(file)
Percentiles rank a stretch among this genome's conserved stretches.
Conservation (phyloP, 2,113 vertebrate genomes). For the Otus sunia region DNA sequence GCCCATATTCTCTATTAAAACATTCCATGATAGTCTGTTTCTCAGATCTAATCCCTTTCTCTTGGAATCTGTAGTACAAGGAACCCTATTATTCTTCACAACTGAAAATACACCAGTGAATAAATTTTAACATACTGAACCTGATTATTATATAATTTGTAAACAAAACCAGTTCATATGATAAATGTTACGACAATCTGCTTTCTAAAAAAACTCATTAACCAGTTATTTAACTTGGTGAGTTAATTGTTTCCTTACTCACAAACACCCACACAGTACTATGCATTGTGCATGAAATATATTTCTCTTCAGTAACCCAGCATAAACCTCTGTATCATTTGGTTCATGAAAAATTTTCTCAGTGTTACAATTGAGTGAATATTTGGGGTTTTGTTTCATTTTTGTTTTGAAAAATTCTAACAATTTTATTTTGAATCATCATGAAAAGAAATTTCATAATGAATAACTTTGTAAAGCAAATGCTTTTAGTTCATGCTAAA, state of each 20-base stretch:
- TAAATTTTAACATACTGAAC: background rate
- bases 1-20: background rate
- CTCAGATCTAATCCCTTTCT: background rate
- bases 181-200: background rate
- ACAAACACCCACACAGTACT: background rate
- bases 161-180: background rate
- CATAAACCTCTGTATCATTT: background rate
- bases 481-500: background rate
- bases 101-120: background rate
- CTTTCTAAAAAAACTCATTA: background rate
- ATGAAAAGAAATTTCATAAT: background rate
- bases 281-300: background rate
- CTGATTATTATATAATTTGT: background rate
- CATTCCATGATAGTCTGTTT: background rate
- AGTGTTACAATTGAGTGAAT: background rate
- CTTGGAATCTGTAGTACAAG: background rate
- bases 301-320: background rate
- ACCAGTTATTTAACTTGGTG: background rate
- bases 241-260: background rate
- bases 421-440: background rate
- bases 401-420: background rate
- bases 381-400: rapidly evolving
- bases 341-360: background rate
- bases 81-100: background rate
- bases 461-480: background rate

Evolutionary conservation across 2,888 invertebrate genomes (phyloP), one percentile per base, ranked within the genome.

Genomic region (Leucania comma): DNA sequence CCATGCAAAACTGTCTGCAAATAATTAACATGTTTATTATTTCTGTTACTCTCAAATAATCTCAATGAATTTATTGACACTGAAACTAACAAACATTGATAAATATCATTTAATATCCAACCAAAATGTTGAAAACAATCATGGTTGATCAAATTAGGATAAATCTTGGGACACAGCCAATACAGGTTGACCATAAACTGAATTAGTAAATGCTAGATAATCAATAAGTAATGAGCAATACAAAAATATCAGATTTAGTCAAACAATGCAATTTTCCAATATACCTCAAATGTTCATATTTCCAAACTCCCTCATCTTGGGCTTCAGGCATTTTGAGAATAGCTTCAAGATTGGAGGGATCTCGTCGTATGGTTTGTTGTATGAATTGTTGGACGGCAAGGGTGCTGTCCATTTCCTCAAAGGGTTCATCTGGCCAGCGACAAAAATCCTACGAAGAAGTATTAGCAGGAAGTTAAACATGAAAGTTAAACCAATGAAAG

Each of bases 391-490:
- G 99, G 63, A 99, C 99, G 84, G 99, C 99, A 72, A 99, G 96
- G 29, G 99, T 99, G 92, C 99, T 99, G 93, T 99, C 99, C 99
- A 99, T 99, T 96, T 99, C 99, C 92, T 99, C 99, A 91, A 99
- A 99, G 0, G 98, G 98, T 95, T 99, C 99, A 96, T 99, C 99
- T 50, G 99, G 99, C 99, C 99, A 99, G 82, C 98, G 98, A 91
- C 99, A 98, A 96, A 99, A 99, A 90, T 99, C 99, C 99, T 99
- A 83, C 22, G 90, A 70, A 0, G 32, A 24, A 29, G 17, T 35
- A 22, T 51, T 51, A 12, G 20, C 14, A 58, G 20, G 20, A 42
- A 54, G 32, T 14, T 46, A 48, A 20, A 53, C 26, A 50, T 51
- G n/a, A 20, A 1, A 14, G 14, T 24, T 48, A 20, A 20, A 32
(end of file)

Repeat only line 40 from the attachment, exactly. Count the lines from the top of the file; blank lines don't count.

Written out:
- G n/a, A 20, A 1, A 14, G 14, T 24, T 48, A 20, A 20, A 32